We are currently researching into

Visual Impairment

Amblyopia, colloquially referred to as ‘lazy eye’, is a developmental disorder characterised by reduced vision in one eye. It is the most common cause of visual impairment in childhood, affecting one in 30 children.

Funding Amount:

$234,492.00

In Progress Research

A new method for measuring visual acuity progression in young children

Amblyopia, also known as lazy eye, is a paediatric condition that almost doubles the lifetime risk of legal blindness, affects motor development and impairs reading.  During childhood, amblyopia interferes with the development of fine motor skills and affects reading speed, which can reduce academic success and self-esteem. Amblyopia also contributes to disparities in well-being because it is more prevalent in…

Reducing the medication dosage when screening premature babies for retinopathy of prematurity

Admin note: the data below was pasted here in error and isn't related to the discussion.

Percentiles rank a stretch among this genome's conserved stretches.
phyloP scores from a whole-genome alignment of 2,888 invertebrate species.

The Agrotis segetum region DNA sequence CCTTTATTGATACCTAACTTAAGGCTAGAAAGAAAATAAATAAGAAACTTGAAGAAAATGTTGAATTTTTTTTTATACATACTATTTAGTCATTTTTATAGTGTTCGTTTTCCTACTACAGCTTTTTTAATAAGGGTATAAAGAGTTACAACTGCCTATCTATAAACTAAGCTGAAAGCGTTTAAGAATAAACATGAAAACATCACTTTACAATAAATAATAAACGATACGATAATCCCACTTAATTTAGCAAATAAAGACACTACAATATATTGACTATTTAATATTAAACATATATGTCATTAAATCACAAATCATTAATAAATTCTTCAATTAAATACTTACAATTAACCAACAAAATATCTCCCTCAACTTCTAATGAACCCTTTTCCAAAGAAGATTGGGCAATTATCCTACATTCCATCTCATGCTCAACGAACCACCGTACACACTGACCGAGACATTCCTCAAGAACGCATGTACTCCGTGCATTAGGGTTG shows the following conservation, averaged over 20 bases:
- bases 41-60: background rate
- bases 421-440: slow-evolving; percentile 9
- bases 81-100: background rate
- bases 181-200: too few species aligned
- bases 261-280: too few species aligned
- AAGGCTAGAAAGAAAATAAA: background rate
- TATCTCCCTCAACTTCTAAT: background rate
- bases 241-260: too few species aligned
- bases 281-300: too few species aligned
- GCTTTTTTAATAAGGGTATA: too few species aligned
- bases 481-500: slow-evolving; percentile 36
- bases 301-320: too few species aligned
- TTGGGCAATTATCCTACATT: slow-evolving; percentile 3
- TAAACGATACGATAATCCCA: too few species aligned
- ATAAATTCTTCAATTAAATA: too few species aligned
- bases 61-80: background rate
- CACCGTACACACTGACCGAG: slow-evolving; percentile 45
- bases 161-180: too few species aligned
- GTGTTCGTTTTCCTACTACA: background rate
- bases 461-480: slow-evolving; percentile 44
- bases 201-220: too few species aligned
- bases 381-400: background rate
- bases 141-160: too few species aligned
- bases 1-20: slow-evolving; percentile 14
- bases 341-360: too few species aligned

Associate Professor David Reith University of Otago In New Zealand and Australia, around 540 very premature babies are born each year. These babies are at high risk for many health issues including blindness caused by retinopathy of prematurity (ROP). ROP is an eye disease that causes abnormal blood vessels to grow in the retina and is one of the most…

Supporting eyewear compliance for amblyopia

Dr Joanna Black University of Auckland Amblyopia, often referred to as ‘lazy eye’, is a common visual disorder affecting around one in 30 children. The condition is characterised by a deficit in visual acuity (clarity of vision) usually in one eye, which can significantly impact on a child’s educational development. Standard treatment involves wearing spectacles with an obscured lens over…





Real stories of kids living with Visual Impairment

Iziyah

Iziyah is diagnosed with a rare immune disorder called Chronic Granulomatous Disease (CGD)

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